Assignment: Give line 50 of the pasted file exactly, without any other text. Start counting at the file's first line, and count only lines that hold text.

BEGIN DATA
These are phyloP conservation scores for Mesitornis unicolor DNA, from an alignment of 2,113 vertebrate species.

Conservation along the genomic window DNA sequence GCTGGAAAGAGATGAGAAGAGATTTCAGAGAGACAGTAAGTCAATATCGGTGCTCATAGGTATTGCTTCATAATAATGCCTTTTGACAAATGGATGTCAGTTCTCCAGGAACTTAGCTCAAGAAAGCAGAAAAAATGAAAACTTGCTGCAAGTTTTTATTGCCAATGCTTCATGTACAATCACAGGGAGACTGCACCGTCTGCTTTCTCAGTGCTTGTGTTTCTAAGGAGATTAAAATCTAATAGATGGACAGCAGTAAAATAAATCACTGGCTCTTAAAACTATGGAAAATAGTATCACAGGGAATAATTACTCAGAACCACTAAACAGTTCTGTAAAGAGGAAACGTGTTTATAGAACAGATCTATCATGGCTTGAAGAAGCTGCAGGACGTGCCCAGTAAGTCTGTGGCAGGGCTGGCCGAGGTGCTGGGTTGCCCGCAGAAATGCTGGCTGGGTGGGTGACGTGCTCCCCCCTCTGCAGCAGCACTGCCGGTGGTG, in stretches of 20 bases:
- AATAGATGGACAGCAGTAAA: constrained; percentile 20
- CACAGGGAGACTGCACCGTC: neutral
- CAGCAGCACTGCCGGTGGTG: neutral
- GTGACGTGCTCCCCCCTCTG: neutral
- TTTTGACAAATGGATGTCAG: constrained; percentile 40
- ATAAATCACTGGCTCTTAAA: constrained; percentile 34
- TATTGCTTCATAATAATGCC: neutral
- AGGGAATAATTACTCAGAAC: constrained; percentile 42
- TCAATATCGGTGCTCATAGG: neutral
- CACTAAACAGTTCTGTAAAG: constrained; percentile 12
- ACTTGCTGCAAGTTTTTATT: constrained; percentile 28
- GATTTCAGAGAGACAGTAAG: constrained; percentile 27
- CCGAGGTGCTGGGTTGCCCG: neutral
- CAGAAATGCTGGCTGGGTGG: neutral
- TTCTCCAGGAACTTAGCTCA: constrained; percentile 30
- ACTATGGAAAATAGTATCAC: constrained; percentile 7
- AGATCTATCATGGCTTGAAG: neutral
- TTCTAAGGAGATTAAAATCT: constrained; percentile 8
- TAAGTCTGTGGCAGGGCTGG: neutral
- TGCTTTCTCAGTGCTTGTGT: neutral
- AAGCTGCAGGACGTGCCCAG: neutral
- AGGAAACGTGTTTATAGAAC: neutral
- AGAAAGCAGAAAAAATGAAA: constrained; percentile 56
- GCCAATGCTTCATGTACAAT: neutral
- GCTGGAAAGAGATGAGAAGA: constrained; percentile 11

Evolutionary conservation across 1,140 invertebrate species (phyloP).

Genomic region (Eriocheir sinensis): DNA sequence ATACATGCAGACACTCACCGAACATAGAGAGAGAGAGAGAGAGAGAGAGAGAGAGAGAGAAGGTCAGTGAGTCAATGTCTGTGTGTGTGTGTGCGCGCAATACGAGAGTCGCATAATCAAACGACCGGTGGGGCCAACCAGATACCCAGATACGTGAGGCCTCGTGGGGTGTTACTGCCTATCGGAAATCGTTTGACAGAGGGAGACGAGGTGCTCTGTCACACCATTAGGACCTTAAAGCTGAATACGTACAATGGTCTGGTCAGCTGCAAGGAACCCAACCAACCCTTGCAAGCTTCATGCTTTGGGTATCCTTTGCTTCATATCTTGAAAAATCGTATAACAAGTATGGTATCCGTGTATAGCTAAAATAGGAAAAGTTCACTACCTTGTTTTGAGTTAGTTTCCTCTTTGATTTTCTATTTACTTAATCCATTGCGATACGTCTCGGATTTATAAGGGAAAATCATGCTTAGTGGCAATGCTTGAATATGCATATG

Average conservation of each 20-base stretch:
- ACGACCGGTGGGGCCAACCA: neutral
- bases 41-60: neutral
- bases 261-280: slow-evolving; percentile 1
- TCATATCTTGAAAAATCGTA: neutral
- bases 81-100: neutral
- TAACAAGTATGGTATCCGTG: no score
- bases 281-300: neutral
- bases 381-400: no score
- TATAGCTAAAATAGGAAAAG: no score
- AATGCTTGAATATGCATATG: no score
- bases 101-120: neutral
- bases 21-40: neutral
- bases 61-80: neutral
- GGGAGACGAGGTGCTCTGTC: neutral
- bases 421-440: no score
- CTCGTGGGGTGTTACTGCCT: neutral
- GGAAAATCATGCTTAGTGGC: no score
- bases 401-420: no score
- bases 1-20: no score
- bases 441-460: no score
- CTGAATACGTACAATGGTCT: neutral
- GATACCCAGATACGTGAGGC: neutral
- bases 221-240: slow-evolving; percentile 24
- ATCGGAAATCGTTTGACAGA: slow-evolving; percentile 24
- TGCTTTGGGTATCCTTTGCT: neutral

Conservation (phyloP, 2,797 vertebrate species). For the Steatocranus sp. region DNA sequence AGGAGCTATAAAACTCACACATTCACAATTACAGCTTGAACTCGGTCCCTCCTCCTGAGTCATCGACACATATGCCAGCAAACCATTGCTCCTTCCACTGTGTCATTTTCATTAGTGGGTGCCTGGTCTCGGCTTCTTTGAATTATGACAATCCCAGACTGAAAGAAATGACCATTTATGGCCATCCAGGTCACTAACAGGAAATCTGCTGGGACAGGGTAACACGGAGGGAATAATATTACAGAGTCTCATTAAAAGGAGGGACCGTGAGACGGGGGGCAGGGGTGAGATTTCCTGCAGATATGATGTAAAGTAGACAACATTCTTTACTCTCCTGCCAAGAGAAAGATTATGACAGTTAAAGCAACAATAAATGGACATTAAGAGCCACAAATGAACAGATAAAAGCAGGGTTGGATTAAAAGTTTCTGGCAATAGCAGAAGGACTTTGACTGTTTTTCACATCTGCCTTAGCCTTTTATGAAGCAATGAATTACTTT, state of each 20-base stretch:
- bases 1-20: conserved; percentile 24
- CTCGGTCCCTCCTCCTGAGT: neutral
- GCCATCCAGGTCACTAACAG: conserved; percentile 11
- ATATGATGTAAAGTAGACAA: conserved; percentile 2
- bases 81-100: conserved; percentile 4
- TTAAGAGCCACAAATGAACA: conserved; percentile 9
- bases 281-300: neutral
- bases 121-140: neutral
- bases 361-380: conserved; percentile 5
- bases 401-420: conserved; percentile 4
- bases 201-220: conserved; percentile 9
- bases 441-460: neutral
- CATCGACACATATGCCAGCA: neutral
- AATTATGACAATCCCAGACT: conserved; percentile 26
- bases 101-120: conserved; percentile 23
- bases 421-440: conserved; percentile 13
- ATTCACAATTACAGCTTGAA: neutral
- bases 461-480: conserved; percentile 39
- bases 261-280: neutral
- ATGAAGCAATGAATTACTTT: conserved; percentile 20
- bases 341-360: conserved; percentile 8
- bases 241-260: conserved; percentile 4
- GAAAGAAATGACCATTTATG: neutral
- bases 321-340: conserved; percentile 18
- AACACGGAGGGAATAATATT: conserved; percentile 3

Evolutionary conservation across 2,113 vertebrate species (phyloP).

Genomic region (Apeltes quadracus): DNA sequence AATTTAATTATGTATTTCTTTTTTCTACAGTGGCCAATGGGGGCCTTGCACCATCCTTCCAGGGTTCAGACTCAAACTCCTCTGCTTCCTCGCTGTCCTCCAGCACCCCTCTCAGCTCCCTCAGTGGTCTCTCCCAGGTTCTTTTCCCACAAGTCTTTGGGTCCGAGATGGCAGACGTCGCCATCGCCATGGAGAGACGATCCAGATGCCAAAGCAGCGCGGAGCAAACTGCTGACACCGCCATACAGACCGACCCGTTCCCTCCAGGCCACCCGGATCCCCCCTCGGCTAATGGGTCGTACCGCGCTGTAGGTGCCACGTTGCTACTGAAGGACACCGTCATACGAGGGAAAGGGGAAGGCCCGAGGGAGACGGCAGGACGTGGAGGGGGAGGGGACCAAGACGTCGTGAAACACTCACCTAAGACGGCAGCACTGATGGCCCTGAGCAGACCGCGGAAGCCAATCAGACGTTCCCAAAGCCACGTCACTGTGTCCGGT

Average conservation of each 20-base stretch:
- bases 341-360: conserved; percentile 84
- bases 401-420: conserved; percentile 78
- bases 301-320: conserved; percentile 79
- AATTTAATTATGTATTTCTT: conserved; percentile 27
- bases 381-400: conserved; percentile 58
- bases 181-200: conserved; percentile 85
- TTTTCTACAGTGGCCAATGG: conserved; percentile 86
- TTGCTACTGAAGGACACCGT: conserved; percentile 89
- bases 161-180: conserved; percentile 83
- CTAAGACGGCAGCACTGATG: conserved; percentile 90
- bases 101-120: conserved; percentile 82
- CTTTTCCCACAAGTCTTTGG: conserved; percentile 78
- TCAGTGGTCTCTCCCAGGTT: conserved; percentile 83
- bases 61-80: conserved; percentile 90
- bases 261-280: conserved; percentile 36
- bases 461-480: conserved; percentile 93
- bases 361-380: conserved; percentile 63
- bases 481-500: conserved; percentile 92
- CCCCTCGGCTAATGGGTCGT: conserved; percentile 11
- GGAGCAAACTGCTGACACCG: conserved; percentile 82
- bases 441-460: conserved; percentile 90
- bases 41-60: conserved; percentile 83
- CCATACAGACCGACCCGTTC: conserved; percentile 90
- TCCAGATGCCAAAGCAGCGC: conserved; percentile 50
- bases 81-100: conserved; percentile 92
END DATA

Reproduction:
- bases 441-460: no score